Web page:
The tomb of Empress Dowager Cixi

An example of the most exquisite architecture of Eastern Qing Tombs is Dingdongling, the tomb of Empress Dowager Cixi.Inside the tomb Although she handled affairs of state for more than 45 years, she never ascended the throne. Elaborate and highly refined decorations and carvings inside Dingdongling make it unique among those of the Qing Dynasty. The main material used in the tomb, which took six years to build, was gold, the symbol of royal family.
Around the Gate of Eminent Favor (Long’enmen) of Dingdongling, elaborate carvings of dragons and phoenixes, drifting water and flowing clouds adorn the white marble balustrades. In front of the hall, on a colorful stone, we find examples of extraordinary techniques and unconventional design in additional intricate images of lively dragons and phoenixes.

Main tombs

  • Xiaoling (Chinese: 孝陵; pinyin: Xiàolíng; literally: ‘Tomb of Filial Piety’; Manchu: hiyoošungga munggan) for the Shunzhi Emperor (1638–1661, the 1st Qing emperor to rule over China)
  • Jingling (Chinese: 景陵; pinyin: Jǐnglíng; literally: ‘Tomb of Majestic’; Manchu: ambalinggū munggan) for the Kangxi Emperor (1654–1722, the 2nd emperor)
  • Yuling (Chinese: 裕陵; pinyin: Yùlíng; literally: ‘Tomb of Sedate’; Manchu: tomohonggo munggan) for the Qianlong Emperor (1711–1799, the 4th emperor)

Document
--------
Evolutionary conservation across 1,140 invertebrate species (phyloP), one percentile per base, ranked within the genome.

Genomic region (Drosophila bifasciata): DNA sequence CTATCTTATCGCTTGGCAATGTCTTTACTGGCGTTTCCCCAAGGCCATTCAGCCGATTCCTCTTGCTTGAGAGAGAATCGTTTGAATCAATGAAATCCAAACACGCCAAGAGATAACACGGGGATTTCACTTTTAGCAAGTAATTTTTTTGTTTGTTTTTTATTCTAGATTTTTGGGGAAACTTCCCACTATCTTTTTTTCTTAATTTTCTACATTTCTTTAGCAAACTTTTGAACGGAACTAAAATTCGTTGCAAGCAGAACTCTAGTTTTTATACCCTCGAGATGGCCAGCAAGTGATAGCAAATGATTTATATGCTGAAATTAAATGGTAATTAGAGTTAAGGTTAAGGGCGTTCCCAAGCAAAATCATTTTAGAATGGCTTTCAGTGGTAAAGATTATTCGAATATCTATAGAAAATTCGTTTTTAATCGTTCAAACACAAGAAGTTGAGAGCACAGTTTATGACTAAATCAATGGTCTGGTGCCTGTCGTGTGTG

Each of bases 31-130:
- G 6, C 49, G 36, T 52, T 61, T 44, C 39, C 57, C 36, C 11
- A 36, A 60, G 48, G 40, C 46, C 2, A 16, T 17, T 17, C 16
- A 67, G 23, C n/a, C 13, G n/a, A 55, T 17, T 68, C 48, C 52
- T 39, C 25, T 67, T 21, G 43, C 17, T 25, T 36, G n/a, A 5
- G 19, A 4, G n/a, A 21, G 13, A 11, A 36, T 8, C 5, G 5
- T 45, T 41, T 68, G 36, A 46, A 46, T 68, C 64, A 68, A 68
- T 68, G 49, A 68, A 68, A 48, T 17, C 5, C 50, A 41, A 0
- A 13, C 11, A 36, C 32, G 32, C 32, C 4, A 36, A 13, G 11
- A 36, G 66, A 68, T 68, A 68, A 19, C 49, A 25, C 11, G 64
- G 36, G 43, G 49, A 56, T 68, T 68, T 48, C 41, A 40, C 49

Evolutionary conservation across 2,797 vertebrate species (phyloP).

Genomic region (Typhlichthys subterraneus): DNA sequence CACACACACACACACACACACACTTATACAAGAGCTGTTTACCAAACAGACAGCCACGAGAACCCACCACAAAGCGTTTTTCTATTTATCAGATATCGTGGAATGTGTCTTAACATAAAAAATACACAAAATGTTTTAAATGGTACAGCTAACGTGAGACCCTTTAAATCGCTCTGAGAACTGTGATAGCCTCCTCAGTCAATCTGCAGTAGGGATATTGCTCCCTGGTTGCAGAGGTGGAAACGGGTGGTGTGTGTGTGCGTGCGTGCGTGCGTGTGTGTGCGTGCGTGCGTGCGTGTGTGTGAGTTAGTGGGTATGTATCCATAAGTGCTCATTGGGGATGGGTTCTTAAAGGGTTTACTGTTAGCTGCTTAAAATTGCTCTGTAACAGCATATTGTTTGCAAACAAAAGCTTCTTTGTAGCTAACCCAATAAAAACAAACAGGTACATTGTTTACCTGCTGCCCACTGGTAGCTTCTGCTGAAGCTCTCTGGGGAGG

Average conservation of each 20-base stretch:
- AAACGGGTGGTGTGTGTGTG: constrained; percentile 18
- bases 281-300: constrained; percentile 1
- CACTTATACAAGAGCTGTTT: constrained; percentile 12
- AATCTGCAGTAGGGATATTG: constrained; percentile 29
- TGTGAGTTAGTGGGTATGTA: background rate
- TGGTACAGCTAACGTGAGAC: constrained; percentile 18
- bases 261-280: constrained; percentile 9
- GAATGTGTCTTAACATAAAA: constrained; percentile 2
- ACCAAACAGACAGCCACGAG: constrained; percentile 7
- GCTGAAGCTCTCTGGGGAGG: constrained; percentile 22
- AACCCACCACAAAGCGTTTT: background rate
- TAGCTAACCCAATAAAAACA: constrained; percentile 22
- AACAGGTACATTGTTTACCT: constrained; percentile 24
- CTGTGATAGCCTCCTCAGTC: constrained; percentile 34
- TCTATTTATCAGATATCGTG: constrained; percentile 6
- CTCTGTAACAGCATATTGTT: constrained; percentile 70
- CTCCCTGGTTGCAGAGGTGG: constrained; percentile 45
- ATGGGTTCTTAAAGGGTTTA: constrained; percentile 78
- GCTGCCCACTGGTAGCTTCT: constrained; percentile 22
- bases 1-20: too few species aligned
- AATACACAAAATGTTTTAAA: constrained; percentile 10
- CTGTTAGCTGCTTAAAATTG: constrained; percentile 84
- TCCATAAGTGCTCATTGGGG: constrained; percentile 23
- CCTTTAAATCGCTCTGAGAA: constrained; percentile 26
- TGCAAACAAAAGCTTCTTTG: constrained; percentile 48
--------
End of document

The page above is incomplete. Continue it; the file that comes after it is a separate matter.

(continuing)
• Dingling (Chinese: 定陵; pinyin: Dìnglíng; literally: ‘Tomb of Stability’; Manchu: tokton munggan) for the Xianfeng Emperor (1831–1861, the 7th emperor
  • Huiling (Chinese: 惠陵; pinyin: Huìlíng; literally: ‘Tomb of Kindness’; Manchu: fulehungge munggan) for the Tongzhi Emperor (1856–1875, the 8th emperor)
  • Ding Dongling (Chinese: 定東陵; pinyin: Dìng Dōng Líng; literally: ‘Eastern Tomb of Stability’) composed of:
  • Putuo Yu Ding Dongling (Chinese: 菩陀峪定東陵; literally: ‘Tomb east of Dingling in the Potala valley’) for Empress Dowager Cixi (1835–1908)
  • Puxiang Yu Ding Dongling (Chinese: 普祥峪定東陵; literally: ‘Tomb east of Dingling in the broad valley of good omens’) for Empress Dowager Cian (1837–1881)

How to Get to Eastern Qing Tombs

You have several options to visit the tombs. You can travel from different places easily as transportation is available from various areas. It is located 125km away from Beijing (East Side) with bus/coach available from diverse locations. You can choose the following methods for travel:

  • If you are traveling from Beijing, then you can go to Zunhua on a coach. You can take a cab from Shimen Toll station to reach the exquisite location.
  • From Tangshan, you can take a bus to the Zunhua and take a taxi to the Qing Tombs.
  • If you wish to travel from Tianjin to the mausoleums, then taking a bus from Tongsha Long distance bus station is apt.
  • Self-Drive Route(about 2 hours): Jingping Expressway (京平高速) -Jinyu Expressway (津蓟高速)- S302 Xibang Road (喜邦路).

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Edited by  Lynette Fu/付云锐